“There are a lot of guys in the peloton who f**king hate me to be fair,” Mark Cavendish admitted in the aftermath of his opening day victory at the Tour de France, which put him in the yellow jersey for the first time in his career. He might easily have added that opinion on him outside the pro peloton is very polarised too. Blessed with unparalleled brilliance when it comes to negotiating bunch sprints and emerging from their manic mayhem with the rest of the pack chasing his heels, Cavendish can be boorish and rude, quick to take offence at even the most anodyne of questions.
It’s that aspect of the British sprinter’s personality that led to so many in the media and beyond writing off Cavendish as a spent force going into this year’s Tour. Winner of just three stages in the previous three Tours having bagged a staggering 23 in the five preceding that, Cavendish was, many declared, past his best. Marcel Kittel, who Cavendish had never managed to beat in a head-to-head sprint, was anointed the king of the sprints.
Yet, less than a week into the Tour, Cavendish has ripped that analysis apart and, for British cycling fans at least, his resurgence has been glorious to watch. In a nation where sporting failure, particularly among the most high-profile sports, is almost accepted as the natural way of being, Cavendish is an anomaly. He’s an athlete who is not only blessed with immense natural talent, but also the strength of mind to ensure he has consistently got the best from that ability – a Maradona or a Messi on two wheels.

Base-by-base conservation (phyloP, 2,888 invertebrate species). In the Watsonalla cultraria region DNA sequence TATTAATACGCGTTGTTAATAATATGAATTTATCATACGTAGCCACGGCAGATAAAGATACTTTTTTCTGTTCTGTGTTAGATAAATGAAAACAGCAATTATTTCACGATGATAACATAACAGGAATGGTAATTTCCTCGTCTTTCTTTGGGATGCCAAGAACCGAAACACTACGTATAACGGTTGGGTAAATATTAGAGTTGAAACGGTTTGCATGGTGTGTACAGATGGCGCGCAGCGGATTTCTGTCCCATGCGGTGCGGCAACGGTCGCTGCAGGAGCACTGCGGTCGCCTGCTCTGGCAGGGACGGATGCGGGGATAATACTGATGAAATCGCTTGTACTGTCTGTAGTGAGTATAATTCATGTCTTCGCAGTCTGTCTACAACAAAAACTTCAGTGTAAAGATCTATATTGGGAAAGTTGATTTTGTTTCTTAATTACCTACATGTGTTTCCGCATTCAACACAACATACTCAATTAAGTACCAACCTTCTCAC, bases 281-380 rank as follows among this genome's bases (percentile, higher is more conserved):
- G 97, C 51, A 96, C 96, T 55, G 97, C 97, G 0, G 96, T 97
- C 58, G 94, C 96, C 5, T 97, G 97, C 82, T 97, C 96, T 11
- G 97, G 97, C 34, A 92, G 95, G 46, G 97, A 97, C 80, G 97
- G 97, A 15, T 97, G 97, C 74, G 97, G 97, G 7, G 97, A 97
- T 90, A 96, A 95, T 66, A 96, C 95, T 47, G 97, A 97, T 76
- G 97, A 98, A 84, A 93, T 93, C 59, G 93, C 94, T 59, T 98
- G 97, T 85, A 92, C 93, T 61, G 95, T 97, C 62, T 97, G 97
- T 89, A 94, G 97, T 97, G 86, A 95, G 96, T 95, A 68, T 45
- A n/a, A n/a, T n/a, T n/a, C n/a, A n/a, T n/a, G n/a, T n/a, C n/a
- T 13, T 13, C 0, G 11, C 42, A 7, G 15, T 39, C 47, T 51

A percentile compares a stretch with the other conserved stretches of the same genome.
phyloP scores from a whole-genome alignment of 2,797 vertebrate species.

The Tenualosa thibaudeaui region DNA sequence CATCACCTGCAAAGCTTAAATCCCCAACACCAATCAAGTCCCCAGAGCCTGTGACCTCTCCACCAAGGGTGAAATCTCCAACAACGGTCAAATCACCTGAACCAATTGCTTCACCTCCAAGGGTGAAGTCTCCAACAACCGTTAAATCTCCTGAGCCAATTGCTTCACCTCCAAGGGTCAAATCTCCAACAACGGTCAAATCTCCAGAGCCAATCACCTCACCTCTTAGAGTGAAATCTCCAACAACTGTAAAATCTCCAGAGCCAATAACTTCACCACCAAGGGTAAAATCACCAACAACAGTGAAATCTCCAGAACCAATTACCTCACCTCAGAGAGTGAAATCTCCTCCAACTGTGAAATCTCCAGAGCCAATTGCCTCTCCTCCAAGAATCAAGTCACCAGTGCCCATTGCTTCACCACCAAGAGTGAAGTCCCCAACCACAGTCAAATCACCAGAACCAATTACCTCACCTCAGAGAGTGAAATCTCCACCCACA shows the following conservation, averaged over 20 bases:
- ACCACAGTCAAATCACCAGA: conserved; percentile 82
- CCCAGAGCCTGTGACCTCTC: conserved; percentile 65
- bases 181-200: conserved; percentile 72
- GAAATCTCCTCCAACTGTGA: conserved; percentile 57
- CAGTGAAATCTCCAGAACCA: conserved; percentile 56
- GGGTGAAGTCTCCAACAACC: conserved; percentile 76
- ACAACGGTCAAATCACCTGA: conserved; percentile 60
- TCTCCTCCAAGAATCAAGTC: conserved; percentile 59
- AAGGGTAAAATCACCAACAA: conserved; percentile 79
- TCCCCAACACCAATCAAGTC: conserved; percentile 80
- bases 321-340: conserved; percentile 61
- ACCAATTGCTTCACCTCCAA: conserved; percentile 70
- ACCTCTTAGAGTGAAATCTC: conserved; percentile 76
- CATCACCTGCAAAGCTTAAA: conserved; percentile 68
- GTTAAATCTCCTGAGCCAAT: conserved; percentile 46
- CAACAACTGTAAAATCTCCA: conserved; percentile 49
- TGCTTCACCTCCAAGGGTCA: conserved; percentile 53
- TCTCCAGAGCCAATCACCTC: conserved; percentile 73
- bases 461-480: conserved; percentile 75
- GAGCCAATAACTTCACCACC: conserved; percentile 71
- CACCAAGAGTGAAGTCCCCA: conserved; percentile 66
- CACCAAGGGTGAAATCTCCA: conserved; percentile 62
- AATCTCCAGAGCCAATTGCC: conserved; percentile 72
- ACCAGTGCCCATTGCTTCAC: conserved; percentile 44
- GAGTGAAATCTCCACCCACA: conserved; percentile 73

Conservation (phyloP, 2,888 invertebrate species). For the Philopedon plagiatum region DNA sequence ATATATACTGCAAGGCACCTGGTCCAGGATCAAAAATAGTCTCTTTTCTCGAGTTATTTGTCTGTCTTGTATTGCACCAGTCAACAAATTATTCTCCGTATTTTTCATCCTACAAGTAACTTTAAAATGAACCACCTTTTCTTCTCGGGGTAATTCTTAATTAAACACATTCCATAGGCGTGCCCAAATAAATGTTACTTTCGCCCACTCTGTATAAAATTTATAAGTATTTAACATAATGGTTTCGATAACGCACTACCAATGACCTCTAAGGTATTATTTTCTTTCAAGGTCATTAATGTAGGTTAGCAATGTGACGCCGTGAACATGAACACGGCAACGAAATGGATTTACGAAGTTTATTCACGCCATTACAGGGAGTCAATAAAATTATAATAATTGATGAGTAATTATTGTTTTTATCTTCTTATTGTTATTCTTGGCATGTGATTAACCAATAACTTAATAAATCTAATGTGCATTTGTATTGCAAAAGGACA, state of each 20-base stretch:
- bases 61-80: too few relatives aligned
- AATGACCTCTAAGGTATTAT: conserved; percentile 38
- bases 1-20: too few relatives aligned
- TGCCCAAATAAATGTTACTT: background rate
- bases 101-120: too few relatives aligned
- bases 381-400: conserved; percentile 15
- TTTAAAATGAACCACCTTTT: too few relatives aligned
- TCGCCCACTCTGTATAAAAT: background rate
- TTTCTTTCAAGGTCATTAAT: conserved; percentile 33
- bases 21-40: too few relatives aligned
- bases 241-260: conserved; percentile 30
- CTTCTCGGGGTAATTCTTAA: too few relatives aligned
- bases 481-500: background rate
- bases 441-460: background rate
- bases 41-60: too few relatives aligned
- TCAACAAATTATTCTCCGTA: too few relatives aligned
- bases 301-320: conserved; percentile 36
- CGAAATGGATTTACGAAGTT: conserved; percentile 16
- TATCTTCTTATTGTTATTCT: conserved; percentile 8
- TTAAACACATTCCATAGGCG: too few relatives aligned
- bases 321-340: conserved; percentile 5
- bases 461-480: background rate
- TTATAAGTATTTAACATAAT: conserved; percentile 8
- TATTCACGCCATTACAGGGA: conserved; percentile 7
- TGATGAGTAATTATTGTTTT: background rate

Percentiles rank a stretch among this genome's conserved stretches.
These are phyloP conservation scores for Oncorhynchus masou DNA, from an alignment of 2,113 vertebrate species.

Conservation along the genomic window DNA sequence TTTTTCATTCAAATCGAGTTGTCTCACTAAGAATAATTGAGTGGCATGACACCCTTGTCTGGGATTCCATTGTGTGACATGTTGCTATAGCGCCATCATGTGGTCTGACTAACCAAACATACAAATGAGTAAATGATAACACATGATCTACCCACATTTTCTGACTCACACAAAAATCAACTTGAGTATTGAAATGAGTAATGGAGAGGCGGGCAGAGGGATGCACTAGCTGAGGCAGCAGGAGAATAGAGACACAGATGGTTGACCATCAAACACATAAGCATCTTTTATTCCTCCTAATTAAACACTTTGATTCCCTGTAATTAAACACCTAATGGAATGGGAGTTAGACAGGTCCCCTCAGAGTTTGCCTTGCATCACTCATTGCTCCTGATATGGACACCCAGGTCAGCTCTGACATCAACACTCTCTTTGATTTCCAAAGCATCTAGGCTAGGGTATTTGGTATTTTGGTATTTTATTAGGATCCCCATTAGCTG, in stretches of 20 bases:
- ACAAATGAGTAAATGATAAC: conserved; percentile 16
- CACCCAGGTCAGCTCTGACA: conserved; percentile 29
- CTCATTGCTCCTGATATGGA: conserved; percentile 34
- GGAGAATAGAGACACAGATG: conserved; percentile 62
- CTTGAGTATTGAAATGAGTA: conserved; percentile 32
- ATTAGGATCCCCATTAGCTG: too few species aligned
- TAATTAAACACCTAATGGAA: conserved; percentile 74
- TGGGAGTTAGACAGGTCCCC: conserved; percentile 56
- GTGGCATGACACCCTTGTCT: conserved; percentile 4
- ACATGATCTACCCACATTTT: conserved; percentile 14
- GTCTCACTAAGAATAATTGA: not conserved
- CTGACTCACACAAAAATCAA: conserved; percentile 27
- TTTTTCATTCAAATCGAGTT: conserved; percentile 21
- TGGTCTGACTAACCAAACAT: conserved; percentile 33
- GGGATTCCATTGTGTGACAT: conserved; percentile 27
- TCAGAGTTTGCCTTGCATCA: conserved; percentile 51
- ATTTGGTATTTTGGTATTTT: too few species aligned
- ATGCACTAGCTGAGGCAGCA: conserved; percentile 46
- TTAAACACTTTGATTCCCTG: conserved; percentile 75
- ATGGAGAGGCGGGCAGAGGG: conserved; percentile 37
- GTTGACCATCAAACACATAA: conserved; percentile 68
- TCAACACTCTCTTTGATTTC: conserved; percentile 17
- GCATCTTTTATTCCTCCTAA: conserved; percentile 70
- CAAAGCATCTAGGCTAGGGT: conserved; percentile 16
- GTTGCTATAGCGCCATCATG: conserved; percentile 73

Since the 2008 Tour, when he claimed his first four stage victories, the Manxman has consistently surpassed expectations. However, his success has been questioned just as consistently. In his HTC/Columbia days, criticism focused on his supposed need for a highly organised and fully committed lead-out train. More recently, it’s been widely suggested that he’s simply not as quick as he once was. But Cavendish has proved time and again that he can win any kind of sprint either with a train or without one.
His third victory in this year’s race at Montauban perfectly encapsulated Cavendish’s astonishing ability to read a sprint and to react at exactly the right moments in order to win it. In the midst of a chaotic finish where no team managed to deliver a well-organised lead-out for their sprinter, the Briton surfed from wheel to wheel until he was on Kittel’s. By the time the German decided it was time to open up his sprint, Cavendish had already accelerated past him and got the gap he decisive gap he needed for success. Graphics later showed that Kittel and third-placed Dan McLay had sprinted faster than the Manxman, but Cavendish produced his fastest burst at the moment it counted the most.
It was thrilling to watch, one of those shout-at-the-TV occasions. It was confident and cocky Cavendish at his very best, as undoubtedly the greatest sprinter cycling has ever seen.